Caused by a sensitivity to a resin called urushiol, poison ivy rash occurs when skin comes into contact with the roots, stems or leaves of poison sumac, poison oak and, of course, poison ivy. At least half of all people have a sensitivity to urushiol; however, some develop serious reactions that call for medical attention.
Often, people become exposed to poison ivy unknowingly, when they’re hiking, gardening or doing some other outdoor activity. Once the skin becomes exposed to the urushiol resin, patients may develop the following on their skin:
In most cases, it takes between 12 to 48 hours before symptoms arise. When they do, the rash is typically localized in the area where the skin contacted the plant. That said, patients may inadvertently spread the resin to other parts of the body by touching or scratching.
The vast majority of the time, poison ivy requires no medical intervention. Usually, patients can find relief using over-the-counter corticosteroid creams, calamine lotion, oral antihistamines, cold compresses or cool-water baths containing an oatmeal-based bath product.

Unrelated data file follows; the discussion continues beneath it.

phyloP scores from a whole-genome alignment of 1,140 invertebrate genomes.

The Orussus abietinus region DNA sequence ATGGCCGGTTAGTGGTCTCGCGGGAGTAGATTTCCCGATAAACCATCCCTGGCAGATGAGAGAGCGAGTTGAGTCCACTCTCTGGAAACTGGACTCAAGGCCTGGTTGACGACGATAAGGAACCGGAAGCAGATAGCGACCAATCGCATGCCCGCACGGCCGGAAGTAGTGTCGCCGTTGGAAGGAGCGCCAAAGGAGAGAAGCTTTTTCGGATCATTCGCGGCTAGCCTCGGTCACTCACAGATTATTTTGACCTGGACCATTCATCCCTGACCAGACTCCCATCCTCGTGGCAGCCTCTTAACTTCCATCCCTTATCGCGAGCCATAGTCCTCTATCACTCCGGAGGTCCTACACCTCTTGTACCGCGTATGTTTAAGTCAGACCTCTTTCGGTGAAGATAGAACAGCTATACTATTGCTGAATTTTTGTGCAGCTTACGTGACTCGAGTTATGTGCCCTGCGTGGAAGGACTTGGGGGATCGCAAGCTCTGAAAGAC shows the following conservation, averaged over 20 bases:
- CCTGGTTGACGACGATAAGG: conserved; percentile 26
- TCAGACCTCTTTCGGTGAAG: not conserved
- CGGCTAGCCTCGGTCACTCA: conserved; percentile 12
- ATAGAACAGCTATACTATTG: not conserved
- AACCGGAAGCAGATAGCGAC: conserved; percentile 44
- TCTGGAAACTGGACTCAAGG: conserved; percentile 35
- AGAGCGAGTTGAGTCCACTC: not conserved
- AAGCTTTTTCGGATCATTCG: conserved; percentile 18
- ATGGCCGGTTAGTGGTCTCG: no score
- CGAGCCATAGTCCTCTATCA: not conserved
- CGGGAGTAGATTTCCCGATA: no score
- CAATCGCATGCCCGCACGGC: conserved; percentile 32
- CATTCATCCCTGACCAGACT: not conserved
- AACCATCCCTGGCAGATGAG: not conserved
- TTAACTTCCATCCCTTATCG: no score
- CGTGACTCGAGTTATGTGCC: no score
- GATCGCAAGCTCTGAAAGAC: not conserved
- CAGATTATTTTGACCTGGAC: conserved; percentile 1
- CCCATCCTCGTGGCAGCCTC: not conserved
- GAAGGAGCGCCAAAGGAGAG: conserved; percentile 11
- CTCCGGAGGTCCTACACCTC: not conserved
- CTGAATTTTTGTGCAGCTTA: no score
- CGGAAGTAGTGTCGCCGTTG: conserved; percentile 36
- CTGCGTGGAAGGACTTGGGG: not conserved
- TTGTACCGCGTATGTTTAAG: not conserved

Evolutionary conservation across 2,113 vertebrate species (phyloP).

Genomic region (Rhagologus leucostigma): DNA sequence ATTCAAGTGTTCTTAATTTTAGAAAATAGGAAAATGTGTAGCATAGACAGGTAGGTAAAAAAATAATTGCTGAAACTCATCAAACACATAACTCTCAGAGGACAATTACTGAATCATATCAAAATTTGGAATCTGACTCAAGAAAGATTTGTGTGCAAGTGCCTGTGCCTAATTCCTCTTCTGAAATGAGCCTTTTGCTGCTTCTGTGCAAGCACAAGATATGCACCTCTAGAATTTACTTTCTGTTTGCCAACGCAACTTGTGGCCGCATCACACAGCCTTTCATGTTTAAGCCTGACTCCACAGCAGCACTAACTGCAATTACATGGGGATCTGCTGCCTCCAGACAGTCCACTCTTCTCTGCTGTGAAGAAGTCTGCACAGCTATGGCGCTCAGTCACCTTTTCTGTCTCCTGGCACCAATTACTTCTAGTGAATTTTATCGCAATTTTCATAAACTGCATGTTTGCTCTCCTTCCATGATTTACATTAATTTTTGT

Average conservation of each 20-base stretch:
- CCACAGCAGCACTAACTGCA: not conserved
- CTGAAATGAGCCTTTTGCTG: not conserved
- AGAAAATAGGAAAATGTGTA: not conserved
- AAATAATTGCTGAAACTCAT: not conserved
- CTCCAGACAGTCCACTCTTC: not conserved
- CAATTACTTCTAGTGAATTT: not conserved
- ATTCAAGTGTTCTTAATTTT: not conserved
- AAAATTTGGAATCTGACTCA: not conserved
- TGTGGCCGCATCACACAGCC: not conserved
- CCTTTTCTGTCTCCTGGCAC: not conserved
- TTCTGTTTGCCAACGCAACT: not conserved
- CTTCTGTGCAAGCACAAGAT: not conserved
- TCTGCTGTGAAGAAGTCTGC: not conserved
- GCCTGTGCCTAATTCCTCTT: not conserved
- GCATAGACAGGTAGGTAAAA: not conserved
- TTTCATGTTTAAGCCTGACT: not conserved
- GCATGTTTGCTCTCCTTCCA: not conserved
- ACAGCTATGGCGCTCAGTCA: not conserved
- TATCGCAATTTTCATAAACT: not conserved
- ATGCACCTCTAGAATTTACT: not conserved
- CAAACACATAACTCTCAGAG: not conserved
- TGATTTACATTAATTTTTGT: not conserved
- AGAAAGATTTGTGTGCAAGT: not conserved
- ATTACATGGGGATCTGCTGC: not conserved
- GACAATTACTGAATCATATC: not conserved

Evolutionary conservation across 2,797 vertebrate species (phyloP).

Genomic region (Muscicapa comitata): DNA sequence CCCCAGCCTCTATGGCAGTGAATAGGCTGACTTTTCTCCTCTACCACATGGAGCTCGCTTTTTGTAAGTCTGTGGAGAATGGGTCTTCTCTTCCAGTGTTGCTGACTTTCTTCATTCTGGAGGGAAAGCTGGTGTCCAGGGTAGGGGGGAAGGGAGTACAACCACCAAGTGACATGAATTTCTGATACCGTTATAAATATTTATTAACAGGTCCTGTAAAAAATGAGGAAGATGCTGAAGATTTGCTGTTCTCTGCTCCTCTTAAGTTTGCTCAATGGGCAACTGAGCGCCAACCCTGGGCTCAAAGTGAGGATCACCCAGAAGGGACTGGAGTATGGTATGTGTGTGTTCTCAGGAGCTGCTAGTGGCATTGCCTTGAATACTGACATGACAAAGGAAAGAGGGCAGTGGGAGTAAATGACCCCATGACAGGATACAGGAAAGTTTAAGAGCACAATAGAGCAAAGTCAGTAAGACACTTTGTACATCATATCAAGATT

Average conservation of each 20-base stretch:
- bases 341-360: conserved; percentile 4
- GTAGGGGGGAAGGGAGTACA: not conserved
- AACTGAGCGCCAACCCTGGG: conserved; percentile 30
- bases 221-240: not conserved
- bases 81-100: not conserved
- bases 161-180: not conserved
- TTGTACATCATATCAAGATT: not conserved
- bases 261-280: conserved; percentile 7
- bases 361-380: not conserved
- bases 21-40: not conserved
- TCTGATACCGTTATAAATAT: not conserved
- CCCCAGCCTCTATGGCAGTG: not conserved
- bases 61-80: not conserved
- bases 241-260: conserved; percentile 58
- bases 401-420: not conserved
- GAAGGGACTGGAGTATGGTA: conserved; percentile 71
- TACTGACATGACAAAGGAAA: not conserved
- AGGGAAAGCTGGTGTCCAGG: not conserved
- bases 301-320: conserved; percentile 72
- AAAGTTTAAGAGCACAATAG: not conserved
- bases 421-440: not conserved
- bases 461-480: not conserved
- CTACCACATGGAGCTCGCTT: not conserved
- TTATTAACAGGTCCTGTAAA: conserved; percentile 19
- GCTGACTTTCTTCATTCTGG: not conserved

When to Seek Treatment
While most poison ivy rashes clear on their own, patients should seek medical help if they notice any of the following:
- Severe or widespread rash
- Rash on face or genitals
- Pus oozing from blisters
- A fever above 100 F
- A Rash that lasts longer than two weeks
When rashes become widespread or result in numerous blisters, a doctor may prescribe an oral corticosteroid, such as prednisone. Because ruptured blisters leave the skin exposed to bacterial infections, a doctor may also prescribe an oral antibiotic.